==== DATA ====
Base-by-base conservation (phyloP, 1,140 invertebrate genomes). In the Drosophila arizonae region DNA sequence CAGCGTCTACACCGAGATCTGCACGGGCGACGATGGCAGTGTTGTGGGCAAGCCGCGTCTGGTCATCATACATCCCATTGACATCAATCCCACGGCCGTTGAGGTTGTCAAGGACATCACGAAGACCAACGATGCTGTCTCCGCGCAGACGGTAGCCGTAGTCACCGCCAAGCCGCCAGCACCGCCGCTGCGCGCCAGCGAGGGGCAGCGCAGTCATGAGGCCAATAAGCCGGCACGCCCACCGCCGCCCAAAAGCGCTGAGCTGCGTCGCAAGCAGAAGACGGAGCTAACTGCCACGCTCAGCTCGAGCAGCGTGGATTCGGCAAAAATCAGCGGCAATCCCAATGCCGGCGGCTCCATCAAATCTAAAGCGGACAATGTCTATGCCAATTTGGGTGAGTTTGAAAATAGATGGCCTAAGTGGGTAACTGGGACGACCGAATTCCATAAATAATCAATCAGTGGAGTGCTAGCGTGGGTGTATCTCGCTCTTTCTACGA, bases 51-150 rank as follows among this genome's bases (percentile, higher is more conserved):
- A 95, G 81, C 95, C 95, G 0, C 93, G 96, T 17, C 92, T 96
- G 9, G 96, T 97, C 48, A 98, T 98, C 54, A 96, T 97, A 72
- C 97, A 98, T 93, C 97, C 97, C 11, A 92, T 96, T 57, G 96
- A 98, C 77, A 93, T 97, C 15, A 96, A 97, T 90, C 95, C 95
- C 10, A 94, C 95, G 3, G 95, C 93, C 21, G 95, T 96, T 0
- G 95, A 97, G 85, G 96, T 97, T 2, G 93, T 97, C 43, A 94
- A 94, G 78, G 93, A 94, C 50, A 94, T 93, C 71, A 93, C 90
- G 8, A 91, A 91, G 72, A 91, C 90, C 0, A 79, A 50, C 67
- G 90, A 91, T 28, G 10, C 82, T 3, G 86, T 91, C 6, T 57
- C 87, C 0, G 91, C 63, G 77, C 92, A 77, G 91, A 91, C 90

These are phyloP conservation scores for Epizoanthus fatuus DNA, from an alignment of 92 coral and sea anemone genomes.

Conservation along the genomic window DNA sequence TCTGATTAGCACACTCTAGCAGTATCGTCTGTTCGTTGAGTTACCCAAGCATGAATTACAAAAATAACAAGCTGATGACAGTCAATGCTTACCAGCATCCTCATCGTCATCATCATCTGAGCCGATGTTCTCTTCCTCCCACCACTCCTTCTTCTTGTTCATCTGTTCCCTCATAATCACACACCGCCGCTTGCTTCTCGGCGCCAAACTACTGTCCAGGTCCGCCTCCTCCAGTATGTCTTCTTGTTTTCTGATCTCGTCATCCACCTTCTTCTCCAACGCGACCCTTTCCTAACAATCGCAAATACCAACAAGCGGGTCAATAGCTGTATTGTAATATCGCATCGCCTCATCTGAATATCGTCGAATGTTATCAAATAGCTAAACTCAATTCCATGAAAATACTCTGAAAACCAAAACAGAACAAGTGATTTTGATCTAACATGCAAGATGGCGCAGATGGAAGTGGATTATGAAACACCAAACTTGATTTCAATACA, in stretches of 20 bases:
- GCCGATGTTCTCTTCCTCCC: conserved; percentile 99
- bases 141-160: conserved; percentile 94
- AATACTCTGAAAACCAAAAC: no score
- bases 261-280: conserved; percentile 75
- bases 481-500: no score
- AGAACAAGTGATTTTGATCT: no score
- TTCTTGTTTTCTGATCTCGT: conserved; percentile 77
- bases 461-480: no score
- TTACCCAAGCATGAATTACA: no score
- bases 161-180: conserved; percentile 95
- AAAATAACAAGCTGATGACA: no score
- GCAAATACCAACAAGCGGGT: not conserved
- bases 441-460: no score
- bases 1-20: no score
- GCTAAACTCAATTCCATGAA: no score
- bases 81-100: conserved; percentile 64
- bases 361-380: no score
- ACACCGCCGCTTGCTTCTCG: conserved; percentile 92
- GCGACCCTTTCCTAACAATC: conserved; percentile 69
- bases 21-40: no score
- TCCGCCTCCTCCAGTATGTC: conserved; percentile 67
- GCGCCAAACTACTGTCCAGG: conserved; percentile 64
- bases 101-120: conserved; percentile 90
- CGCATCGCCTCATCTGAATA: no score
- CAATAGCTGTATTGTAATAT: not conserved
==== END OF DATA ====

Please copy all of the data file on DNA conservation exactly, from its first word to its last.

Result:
Base-by-base conservation (phyloP, 1,140 invertebrate genomes). In the Drosophila arizonae region DNA sequence CAGCGTCTACACCGAGATCTGCACGGGCGACGATGGCAGTGTTGTGGGCAAGCCGCGTCTGGTCATCATACATCCCATTGACATCAATCCCACGGCCGTTGAGGTTGTCAAGGACATCACGAAGACCAACGATGCTGTCTCCGCGCAGACGGTAGCCGTAGTCACCGCCAAGCCGCCAGCACCGCCGCTGCGCGCCAGCGAGGGGCAGCGCAGTCATGAGGCCAATAAGCCGGCACGCCCACCGCCGCCCAAAAGCGCTGAGCTGCGTCGCAAGCAGAAGACGGAGCTAACTGCCACGCTCAGCTCGAGCAGCGTGGATTCGGCAAAAATCAGCGGCAATCCCAATGCCGGCGGCTCCATCAAATCTAAAGCGGACAATGTCTATGCCAATTTGGGTGAGTTTGAAAATAGATGGCCTAAGTGGGTAACTGGGACGACCGAATTCCATAAATAATCAATCAGTGGAGTGCTAGCGTGGGTGTATCTCGCTCTTTCTACGA, bases 51-150 rank as follows among this genome's bases (percentile, higher is more conserved):
- A 95, G 81, C 95, C 95, G 0, C 93, G 96, T 17, C 92, T 96
- G 9, G 96, T 97, C 48, A 98, T 98, C 54, A 96, T 97, A 72
- C 97, A 98, T 93, C 97, C 97, C 11, A 92, T 96, T 57, G 96
- A 98, C 77, A 93, T 97, C 15, A 96, A 97, T 90, C 95, C 95
- C 10, A 94, C 95, G 3, G 95, C 93, C 21, G 95, T 96, T 0
- G 95, A 97, G 85, G 96, T 97, T 2, G 93, T 97, C 43, A 94
- A 94, G 78, G 93, A 94, C 50, A 94, T 93, C 71, A 93, C 90
- G 8, A 91, A 91, G 72, A 91, C 90, C 0, A 79, A 50, C 67
- G 90, A 91, T 28, G 10, C 82, T 3, G 86, T 91, C 6, T 57
- C 87, C 0, G 91, C 63, G 77, C 92, A 77, G 91, A 91, C 90

These are phyloP conservation scores for Epizoanthus fatuus DNA, from an alignment of 92 coral and sea anemone genomes.

Conservation along the genomic window DNA sequence TCTGATTAGCACACTCTAGCAGTATCGTCTGTTCGTTGAGTTACCCAAGCATGAATTACAAAAATAACAAGCTGATGACAGTCAATGCTTACCAGCATCCTCATCGTCATCATCATCTGAGCCGATGTTCTCTTCCTCCCACCACTCCTTCTTCTTGTTCATCTGTTCCCTCATAATCACACACCGCCGCTTGCTTCTCGGCGCCAAACTACTGTCCAGGTCCGCCTCCTCCAGTATGTCTTCTTGTTTTCTGATCTCGTCATCCACCTTCTTCTCCAACGCGACCCTTTCCTAACAATCGCAAATACCAACAAGCGGGTCAATAGCTGTATTGTAATATCGCATCGCCTCATCTGAATATCGTCGAATGTTATCAAATAGCTAAACTCAATTCCATGAAAATACTCTGAAAACCAAAACAGAACAAGTGATTTTGATCTAACATGCAAGATGGCGCAGATGGAAGTGGATTATGAAACACCAAACTTGATTTCAATACA, in stretches of 20 bases:
- GCCGATGTTCTCTTCCTCCC: conserved; percentile 99
- bases 141-160: conserved; percentile 94
- AATACTCTGAAAACCAAAAC: no score
- bases 261-280: conserved; percentile 75
- bases 481-500: no score
- AGAACAAGTGATTTTGATCT: no score
- TTCTTGTTTTCTGATCTCGT: conserved; percentile 77
- bases 461-480: no score
- TTACCCAAGCATGAATTACA: no score
- bases 161-180: conserved; percentile 95
- AAAATAACAAGCTGATGACA: no score
- GCAAATACCAACAAGCGGGT: not conserved
- bases 441-460: no score
- bases 1-20: no score
- GCTAAACTCAATTCCATGAA: no score
- bases 81-100: conserved; percentile 64
- bases 361-380: no score
- ACACCGCCGCTTGCTTCTCG: conserved; percentile 92
- GCGACCCTTTCCTAACAATC: conserved; percentile 69
- bases 21-40: no score
- TCCGCCTCCTCCAGTATGTC: conserved; percentile 67
- GCGCCAAACTACTGTCCAGG: conserved; percentile 64
- bases 101-120: conserved; percentile 90
- CGCATCGCCTCATCTGAATA: no score
- CAATAGCTGTATTGTAATAT: not conserved